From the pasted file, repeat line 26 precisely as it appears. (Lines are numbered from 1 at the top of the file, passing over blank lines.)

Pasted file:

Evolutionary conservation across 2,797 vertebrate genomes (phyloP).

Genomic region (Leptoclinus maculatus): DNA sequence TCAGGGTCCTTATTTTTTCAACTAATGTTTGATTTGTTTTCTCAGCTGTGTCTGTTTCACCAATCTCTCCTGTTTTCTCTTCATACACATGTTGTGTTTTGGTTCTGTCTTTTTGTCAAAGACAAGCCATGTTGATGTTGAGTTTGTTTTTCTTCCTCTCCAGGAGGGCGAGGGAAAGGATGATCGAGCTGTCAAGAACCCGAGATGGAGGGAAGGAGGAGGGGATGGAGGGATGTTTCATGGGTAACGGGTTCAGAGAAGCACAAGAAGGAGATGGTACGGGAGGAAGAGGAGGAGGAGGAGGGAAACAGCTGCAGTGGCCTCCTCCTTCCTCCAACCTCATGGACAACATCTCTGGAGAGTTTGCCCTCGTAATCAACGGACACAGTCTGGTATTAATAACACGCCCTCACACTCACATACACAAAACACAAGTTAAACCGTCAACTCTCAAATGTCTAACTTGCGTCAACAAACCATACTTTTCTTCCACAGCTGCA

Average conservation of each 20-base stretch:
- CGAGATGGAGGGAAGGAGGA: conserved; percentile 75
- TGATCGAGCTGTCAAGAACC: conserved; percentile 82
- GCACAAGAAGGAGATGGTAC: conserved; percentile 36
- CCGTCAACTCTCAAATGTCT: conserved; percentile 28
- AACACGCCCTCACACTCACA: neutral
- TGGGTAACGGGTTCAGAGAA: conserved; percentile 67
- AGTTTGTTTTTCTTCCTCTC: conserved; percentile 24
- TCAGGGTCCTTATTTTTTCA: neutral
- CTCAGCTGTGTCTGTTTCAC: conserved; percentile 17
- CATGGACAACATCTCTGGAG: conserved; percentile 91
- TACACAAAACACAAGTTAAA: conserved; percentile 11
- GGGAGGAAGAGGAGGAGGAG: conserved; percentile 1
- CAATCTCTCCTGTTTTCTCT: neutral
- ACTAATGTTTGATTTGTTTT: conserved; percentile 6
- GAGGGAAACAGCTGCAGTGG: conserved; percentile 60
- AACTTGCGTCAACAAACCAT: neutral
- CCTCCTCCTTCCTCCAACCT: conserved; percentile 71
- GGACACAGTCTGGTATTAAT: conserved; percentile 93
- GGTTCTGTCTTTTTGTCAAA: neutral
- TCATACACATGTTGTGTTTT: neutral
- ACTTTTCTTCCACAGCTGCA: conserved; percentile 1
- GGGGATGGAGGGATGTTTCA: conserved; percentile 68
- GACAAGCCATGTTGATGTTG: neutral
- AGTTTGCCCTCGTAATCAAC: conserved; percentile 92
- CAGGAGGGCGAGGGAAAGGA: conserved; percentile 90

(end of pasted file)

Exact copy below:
- GACAAGCCATGTTGATGTTG: neutral